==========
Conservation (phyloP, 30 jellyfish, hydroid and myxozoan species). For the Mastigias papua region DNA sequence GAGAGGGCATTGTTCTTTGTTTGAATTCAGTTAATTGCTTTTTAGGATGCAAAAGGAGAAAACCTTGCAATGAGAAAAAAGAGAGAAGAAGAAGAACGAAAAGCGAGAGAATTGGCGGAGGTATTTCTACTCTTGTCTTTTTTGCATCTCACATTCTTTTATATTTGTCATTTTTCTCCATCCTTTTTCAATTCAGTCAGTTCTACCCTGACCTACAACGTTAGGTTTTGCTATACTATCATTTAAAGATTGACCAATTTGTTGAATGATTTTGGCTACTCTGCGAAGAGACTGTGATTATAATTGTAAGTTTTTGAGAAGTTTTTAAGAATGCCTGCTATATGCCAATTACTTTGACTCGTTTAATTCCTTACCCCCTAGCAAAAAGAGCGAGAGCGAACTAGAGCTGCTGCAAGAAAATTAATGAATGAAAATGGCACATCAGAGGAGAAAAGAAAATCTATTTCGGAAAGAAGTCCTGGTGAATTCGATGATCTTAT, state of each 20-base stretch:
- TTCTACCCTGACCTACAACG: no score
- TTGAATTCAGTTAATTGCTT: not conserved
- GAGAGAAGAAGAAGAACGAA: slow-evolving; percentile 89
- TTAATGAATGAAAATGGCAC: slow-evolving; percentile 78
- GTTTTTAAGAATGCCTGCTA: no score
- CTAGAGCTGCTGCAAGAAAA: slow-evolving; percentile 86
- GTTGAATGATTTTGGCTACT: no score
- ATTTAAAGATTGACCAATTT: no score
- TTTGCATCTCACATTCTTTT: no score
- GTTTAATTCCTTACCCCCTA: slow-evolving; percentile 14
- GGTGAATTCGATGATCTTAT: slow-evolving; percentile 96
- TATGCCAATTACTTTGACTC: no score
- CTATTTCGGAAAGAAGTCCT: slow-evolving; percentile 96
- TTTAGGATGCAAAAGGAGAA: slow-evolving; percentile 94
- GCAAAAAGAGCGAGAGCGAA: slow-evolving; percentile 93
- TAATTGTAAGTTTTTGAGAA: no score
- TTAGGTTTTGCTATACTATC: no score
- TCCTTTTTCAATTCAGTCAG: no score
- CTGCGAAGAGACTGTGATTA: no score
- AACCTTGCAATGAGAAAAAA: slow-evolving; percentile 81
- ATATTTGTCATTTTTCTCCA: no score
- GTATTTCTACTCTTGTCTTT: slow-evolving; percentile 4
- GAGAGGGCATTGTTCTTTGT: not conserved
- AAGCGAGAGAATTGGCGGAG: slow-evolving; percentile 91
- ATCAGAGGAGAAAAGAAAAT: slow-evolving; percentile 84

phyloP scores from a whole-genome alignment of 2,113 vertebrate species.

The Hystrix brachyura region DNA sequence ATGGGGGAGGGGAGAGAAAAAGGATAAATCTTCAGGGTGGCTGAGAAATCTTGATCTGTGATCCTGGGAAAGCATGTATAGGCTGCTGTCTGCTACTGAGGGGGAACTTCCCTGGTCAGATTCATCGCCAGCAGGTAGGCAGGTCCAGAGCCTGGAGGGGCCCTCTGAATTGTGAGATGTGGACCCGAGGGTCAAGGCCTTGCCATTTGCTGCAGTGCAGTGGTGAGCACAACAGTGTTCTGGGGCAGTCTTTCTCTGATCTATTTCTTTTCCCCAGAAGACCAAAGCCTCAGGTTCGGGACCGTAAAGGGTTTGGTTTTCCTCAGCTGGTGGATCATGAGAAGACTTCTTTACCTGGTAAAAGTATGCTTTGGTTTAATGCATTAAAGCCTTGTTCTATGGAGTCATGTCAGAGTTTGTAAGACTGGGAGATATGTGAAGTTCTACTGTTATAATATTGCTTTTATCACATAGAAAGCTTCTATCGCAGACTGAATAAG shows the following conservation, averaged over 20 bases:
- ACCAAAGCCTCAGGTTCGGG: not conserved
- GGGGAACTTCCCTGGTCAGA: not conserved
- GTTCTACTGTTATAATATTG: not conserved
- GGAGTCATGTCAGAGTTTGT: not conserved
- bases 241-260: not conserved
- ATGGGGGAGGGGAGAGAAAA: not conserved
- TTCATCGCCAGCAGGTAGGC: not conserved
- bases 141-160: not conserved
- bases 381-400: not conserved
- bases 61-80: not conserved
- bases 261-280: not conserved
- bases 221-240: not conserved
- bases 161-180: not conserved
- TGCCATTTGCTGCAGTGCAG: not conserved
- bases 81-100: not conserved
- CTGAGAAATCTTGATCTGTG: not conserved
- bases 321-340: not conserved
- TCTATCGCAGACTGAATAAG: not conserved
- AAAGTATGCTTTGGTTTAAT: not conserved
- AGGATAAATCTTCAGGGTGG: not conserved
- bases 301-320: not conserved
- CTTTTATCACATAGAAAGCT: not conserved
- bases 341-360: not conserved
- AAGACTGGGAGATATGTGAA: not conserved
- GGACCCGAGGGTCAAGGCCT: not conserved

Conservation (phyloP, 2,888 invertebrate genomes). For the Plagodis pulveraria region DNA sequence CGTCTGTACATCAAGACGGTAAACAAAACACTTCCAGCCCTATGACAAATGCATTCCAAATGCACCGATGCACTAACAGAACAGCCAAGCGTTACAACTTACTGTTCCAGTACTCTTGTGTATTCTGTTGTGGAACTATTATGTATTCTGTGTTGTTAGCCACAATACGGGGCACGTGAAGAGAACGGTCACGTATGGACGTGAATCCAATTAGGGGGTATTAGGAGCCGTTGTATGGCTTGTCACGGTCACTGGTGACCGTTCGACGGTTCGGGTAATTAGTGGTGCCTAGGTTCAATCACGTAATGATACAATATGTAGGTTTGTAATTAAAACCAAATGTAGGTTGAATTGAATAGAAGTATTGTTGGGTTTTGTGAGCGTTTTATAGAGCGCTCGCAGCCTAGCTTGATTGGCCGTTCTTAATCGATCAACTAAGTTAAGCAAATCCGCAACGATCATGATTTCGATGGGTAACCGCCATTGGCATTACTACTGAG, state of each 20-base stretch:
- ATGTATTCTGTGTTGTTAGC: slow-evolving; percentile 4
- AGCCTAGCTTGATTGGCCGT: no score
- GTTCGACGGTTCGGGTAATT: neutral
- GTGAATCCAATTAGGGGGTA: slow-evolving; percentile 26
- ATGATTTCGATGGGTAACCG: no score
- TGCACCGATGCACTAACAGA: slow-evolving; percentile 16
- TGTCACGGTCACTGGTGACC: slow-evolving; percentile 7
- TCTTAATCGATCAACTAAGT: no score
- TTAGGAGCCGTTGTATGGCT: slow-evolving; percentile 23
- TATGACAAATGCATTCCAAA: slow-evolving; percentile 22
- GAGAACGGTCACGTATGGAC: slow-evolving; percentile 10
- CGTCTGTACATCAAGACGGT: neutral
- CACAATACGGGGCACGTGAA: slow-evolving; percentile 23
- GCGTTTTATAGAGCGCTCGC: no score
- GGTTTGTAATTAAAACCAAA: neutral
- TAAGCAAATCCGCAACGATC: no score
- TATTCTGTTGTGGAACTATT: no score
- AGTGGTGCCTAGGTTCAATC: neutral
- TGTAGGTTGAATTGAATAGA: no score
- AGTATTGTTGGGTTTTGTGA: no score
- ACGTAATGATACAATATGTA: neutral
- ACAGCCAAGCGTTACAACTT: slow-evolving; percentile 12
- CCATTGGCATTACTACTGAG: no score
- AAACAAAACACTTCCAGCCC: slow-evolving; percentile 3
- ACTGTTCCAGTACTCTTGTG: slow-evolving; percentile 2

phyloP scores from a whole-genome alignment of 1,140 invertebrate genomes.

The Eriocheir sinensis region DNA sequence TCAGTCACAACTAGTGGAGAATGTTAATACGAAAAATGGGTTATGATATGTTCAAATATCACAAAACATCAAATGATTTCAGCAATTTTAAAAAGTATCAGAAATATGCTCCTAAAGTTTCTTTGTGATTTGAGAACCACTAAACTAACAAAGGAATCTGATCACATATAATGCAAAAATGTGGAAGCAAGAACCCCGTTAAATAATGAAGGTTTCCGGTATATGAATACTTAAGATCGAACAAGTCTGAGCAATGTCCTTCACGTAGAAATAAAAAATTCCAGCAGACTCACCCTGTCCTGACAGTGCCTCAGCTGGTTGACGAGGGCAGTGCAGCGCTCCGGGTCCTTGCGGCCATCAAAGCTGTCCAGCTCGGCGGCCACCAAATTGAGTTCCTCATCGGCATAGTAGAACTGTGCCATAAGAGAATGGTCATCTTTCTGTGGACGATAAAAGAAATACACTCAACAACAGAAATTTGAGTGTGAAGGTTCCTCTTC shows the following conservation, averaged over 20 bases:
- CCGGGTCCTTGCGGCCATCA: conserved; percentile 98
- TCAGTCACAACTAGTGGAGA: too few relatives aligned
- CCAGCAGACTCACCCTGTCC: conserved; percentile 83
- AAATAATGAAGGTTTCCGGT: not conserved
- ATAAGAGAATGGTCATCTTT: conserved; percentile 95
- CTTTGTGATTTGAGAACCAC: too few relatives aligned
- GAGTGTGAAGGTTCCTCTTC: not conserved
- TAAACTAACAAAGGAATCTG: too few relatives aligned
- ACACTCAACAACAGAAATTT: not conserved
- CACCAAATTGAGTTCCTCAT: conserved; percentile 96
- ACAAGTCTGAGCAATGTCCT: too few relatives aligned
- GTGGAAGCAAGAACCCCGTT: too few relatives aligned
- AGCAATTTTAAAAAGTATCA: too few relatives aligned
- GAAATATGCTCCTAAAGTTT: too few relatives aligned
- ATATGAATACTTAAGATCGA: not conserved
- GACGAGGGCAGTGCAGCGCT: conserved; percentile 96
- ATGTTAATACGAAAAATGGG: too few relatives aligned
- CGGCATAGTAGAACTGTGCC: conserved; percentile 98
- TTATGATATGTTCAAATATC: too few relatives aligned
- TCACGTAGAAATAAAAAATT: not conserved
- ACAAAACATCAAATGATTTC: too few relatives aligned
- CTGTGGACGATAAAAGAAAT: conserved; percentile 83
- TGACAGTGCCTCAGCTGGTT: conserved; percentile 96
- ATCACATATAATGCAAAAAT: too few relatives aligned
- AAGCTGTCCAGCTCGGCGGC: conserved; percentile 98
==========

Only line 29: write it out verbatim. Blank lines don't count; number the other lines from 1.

- ACCAAAGCCTCAGGTTCGGG: not conserved